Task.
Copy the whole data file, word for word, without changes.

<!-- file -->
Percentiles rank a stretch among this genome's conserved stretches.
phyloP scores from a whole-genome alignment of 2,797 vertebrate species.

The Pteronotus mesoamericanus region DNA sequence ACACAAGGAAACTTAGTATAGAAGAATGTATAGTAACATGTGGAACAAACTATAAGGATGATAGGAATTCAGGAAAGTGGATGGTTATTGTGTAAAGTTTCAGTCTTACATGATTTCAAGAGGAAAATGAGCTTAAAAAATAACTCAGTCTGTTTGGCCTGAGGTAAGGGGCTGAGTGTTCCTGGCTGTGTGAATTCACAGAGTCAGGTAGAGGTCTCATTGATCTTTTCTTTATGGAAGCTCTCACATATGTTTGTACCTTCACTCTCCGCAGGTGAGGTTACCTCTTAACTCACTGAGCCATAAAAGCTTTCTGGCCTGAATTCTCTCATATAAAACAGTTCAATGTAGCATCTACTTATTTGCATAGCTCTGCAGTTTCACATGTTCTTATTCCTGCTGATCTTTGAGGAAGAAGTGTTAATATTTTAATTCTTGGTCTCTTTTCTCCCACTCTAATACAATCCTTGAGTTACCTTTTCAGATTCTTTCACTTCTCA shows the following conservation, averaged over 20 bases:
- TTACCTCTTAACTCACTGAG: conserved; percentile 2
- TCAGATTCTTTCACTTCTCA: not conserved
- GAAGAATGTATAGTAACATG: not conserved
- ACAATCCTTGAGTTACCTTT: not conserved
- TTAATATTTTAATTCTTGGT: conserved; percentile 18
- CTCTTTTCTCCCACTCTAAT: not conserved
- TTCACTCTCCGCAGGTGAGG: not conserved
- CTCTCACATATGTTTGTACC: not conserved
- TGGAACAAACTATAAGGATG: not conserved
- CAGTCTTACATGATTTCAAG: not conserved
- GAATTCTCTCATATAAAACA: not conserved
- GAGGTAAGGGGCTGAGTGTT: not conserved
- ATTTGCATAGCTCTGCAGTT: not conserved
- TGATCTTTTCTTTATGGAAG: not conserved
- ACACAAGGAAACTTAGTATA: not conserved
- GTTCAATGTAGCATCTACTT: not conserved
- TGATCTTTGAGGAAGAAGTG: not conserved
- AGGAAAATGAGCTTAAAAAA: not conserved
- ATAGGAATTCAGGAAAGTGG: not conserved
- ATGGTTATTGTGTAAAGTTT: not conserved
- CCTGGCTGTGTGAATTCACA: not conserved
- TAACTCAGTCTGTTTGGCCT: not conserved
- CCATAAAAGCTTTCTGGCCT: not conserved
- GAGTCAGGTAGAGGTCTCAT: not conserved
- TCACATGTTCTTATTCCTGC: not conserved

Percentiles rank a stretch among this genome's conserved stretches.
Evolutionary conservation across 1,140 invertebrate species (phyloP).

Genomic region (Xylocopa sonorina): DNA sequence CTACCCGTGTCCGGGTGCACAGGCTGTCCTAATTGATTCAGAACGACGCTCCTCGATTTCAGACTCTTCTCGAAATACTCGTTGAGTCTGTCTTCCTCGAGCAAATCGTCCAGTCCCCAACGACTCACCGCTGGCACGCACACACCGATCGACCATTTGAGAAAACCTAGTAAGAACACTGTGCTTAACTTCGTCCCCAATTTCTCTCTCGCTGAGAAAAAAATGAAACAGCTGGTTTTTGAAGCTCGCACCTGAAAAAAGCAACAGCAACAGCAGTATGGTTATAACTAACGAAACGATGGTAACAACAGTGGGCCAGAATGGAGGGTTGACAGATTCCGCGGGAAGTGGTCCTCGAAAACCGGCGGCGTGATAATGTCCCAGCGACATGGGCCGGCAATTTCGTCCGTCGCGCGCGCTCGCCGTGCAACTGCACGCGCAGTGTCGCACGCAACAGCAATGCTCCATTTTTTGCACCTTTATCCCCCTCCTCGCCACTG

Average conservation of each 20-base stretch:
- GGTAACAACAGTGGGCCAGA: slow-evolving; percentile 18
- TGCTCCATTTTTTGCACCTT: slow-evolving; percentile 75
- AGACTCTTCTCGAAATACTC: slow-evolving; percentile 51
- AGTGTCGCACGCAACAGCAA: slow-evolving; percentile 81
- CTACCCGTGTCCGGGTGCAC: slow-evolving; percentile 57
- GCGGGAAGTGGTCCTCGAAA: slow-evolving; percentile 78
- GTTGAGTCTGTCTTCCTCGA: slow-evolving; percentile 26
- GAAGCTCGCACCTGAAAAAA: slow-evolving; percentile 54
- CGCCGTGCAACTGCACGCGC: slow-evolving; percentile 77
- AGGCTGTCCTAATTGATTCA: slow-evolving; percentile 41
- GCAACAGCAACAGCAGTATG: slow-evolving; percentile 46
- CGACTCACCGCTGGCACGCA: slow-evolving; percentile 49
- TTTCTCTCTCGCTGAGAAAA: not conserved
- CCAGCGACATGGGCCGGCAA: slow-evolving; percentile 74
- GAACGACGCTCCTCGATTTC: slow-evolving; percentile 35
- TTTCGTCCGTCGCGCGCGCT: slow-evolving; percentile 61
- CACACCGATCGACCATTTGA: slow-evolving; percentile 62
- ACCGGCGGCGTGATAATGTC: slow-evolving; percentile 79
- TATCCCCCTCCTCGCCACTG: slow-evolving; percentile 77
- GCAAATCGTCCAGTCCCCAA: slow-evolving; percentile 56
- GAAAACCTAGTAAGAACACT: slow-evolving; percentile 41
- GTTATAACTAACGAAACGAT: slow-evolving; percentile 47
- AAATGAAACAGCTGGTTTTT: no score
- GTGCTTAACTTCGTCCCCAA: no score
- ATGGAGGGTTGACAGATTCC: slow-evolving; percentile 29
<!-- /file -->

Percentiles rank a stretch among this genome's conserved stretches.
phyloP scores from a whole-genome alignment of 2,797 vertebrate species.

The Pteronotus mesoamericanus region DNA sequence ACACAAGGAAACTTAGTATAGAAGAATGTATAGTAACATGTGGAACAAACTATAAGGATGATAGGAATTCAGGAAAGTGGATGGTTATTGTGTAAAGTTTCAGTCTTACATGATTTCAAGAGGAAAATGAGCTTAAAAAATAACTCAGTCTGTTTGGCCTGAGGTAAGGGGCTGAGTGTTCCTGGCTGTGTGAATTCACAGAGTCAGGTAGAGGTCTCATTGATCTTTTCTTTATGGAAGCTCTCACATATGTTTGTACCTTCACTCTCCGCAGGTGAGGTTACCTCTTAACTCACTGAGCCATAAAAGCTTTCTGGCCTGAATTCTCTCATATAAAACAGTTCAATGTAGCATCTACTTATTTGCATAGCTCTGCAGTTTCACATGTTCTTATTCCTGCTGATCTTTGAGGAAGAAGTGTTAATATTTTAATTCTTGGTCTCTTTTCTCCCACTCTAATACAATCCTTGAGTTACCTTTTCAGATTCTTTCACTTCTCA shows the following conservation, averaged over 20 bases:
- TTACCTCTTAACTCACTGAG: conserved; percentile 2
- TCAGATTCTTTCACTTCTCA: not conserved
- GAAGAATGTATAGTAACATG: not conserved
- ACAATCCTTGAGTTACCTTT: not conserved
- TTAATATTTTAATTCTTGGT: conserved; percentile 18
- CTCTTTTCTCCCACTCTAAT: not conserved
- TTCACTCTCCGCAGGTGAGG: not conserved
- CTCTCACATATGTTTGTACC: not conserved
- TGGAACAAACTATAAGGATG: not conserved
- CAGTCTTACATGATTTCAAG: not conserved
- GAATTCTCTCATATAAAACA: not conserved
- GAGGTAAGGGGCTGAGTGTT: not conserved
- ATTTGCATAGCTCTGCAGTT: not conserved
- TGATCTTTTCTTTATGGAAG: not conserved
- ACACAAGGAAACTTAGTATA: not conserved
- GTTCAATGTAGCATCTACTT: not conserved
- TGATCTTTGAGGAAGAAGTG: not conserved
- AGGAAAATGAGCTTAAAAAA: not conserved
- ATAGGAATTCAGGAAAGTGG: not conserved
- ATGGTTATTGTGTAAAGTTT: not conserved
- CCTGGCTGTGTGAATTCACA: not conserved
- TAACTCAGTCTGTTTGGCCT: not conserved
- CCATAAAAGCTTTCTGGCCT: not conserved
- GAGTCAGGTAGAGGTCTCAT: not conserved
- TCACATGTTCTTATTCCTGC: not conserved

Percentiles rank a stretch among this genome's conserved stretches.
Evolutionary conservation across 1,140 invertebrate species (phyloP).

Genomic region (Xylocopa sonorina): DNA sequence CTACCCGTGTCCGGGTGCACAGGCTGTCCTAATTGATTCAGAACGACGCTCCTCGATTTCAGACTCTTCTCGAAATACTCGTTGAGTCTGTCTTCCTCGAGCAAATCGTCCAGTCCCCAACGACTCACCGCTGGCACGCACACACCGATCGACCATTTGAGAAAACCTAGTAAGAACACTGTGCTTAACTTCGTCCCCAATTTCTCTCTCGCTGAGAAAAAAATGAAACAGCTGGTTTTTGAAGCTCGCACCTGAAAAAAGCAACAGCAACAGCAGTATGGTTATAACTAACGAAACGATGGTAACAACAGTGGGCCAGAATGGAGGGTTGACAGATTCCGCGGGAAGTGGTCCTCGAAAACCGGCGGCGTGATAATGTCCCAGCGACATGGGCCGGCAATTTCGTCCGTCGCGCGCGCTCGCCGTGCAACTGCACGCGCAGTGTCGCACGCAACAGCAATGCTCCATTTTTTGCACCTTTATCCCCCTCCTCGCCACTG

Average conservation of each 20-base stretch:
- GGTAACAACAGTGGGCCAGA: slow-evolving; percentile 18
- TGCTCCATTTTTTGCACCTT: slow-evolving; percentile 75
- AGACTCTTCTCGAAATACTC: slow-evolving; percentile 51
- AGTGTCGCACGCAACAGCAA: slow-evolving; percentile 81
- CTACCCGTGTCCGGGTGCAC: slow-evolving; percentile 57
- GCGGGAAGTGGTCCTCGAAA: slow-evolving; percentile 78
- GTTGAGTCTGTCTTCCTCGA: slow-evolving; percentile 26
- GAAGCTCGCACCTGAAAAAA: slow-evolving; percentile 54
- CGCCGTGCAACTGCACGCGC: slow-evolving; percentile 77
- AGGCTGTCCTAATTGATTCA: slow-evolving; percentile 41
- GCAACAGCAACAGCAGTATG: slow-evolving; percentile 46
- CGACTCACCGCTGGCACGCA: slow-evolving; percentile 49
- TTTCTCTCTCGCTGAGAAAA: not conserved
- CCAGCGACATGGGCCGGCAA: slow-evolving; percentile 74
- GAACGACGCTCCTCGATTTC: slow-evolving; percentile 35
- TTTCGTCCGTCGCGCGCGCT: slow-evolving; percentile 61
- CACACCGATCGACCATTTGA: slow-evolving; percentile 62
- ACCGGCGGCGTGATAATGTC: slow-evolving; percentile 79
- TATCCCCCTCCTCGCCACTG: slow-evolving; percentile 77
- GCAAATCGTCCAGTCCCCAA: slow-evolving; percentile 56
- GAAAACCTAGTAAGAACACT: slow-evolving; percentile 41
- GTTATAACTAACGAAACGAT: slow-evolving; percentile 47
- AAATGAAACAGCTGGTTTTT: no score
- GTGCTTAACTTCGTCCCCAA: no score
- ATGGAGGGTTGACAGATTCC: slow-evolving; percentile 29